Milicic, who recently fell victim to the Minnesota Timberwolves' amnesty clause, has cleared waivers and is now an unrestricted free agent.
Milicic's notoriety is well-documented in NBA lore. Drafted second overall in the 2003 NBA draft by the Detroit Pistons, he was selected before such franchise players as Carmelo Anthony, Chris Bosh and Dwayne Wade.
However, the Pistons did not lament their draft selection for too long, winning the NBA championship the following June. Milicic, who played sparingly that season, did not contribute anything of significance to the effort.
The once highly-touted Serbian seven-footer was merely a shadow during his time with the Pistons, appearing in only 96 games while posting an underwhelming 1.6 points and 1.2 rebounds in only 5.7 minutes per game.
So began Milicic's journeyman career.
After brief stops in Orlando, Memphis and New York, Milicic was traded to the Timberwolves in 2010, after which he was signed to a lucrative four-year, $20-million contract. The Timberwolves will pay Milicic the remainder of that contract while he plays for another team, possibly the Celtics.
The Celtics could use another center, and Milicic will come cheap, as he is a likely candidate for the veteran's minimum.
Milicic is an enigma. He is a below-average rebounder, especially for his size. While his defense is passable and, at times, solid, his offense is inconsistent due to his lack of a post game.
However, despite his reputation—which, unfortunately for Milicic, precedes him—he can eat up minutes at the center position for Kevin Garnett and Chris Wilcox, Boston's most likely primary center pairing.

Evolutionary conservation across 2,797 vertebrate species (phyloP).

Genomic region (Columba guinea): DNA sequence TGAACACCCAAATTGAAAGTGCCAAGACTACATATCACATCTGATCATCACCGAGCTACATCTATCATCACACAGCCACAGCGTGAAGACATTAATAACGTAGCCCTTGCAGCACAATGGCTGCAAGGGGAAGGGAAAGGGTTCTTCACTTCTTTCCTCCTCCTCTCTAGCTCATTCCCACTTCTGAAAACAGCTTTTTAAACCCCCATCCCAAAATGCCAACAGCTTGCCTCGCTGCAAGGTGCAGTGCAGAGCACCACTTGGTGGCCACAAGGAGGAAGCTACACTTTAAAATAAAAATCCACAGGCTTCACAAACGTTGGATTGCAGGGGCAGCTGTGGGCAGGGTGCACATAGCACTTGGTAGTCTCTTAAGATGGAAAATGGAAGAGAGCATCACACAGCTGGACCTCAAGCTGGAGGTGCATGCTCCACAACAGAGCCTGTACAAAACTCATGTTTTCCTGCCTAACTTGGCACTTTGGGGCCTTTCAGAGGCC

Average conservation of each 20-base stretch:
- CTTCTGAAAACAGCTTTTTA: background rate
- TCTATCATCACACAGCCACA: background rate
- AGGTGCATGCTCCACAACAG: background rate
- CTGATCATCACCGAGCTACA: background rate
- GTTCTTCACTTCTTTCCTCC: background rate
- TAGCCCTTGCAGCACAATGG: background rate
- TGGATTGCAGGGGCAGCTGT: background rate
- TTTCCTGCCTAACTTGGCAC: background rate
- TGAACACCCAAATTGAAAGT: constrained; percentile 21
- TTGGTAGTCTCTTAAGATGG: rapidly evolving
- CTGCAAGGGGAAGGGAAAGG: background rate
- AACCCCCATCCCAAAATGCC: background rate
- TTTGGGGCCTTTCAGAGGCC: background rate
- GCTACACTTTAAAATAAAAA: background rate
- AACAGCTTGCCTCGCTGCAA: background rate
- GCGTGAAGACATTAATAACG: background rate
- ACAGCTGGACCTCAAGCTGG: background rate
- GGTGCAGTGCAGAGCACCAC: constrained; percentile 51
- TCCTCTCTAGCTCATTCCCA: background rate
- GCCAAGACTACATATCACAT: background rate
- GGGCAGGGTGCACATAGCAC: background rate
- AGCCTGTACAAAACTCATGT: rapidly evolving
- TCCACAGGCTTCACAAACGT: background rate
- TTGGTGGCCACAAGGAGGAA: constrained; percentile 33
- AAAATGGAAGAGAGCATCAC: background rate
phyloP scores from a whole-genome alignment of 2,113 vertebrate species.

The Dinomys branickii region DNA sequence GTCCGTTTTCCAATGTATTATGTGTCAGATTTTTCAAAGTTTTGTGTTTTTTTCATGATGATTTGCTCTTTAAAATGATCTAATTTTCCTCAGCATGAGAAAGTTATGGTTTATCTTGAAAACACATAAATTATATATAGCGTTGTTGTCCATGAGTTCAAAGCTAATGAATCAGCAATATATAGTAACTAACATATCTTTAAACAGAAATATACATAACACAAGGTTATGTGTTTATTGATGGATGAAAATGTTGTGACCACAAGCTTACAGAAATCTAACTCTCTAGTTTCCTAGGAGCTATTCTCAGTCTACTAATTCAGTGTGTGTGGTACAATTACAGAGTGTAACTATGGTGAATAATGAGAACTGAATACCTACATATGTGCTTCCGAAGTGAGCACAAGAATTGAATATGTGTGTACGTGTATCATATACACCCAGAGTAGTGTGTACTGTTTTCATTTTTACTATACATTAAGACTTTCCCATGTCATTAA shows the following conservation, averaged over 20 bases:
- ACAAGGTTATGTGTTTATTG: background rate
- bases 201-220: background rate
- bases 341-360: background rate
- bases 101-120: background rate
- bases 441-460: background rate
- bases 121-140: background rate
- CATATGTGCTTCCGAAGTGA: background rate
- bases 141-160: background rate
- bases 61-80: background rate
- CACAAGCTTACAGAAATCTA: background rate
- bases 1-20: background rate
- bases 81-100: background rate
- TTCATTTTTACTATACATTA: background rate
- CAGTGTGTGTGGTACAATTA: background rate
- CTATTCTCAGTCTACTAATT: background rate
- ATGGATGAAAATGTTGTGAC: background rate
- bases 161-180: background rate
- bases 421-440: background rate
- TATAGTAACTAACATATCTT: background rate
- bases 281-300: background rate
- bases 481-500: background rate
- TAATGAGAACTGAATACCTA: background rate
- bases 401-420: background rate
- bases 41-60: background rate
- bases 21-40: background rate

Milicic would essentially be a depth signing, insurance for a frontcourt that will undoubtedly—in keeping up with tradition—suffer multiple injuries. A veteran's minimum contract for a guy who will most likely only play 8-10 minutes per game—if that—is worth the Celtics' attention.
With Garnett's age and Wilcox's injury-riddled past, which includes a heart ailment that cut his season short last year, Milicic's size will be useful.
Think of him as the poor man's Greg Stiemsma, who ironically is most likely going to replace Milicic in Minnesota.
Plus, barring multiple injuries, we're not talking about a guy who is going to play a ton of minutes. The Celtics could definitely do much worse for third-string centers.
Milicic wouldn't be the Celtics' most stellar signing and is most likely not a priority, so don't expect anything to happen immediately on that front.
With Garnett and Wilcox back in the fold, the center issue has mostly been augmented, but the Celtics can never have too many big men. It became clear during the Celtics' recent stint in the Orlando Pro Summer League that Fab Melo is a long-term project, an unrefined big man who has enormous potential but is not ready to contribute meaningful minutes.
While Milicic may himself be a project that never quite got off the ground, he's been able to stay in the league for nine seasons. That should at least count for something.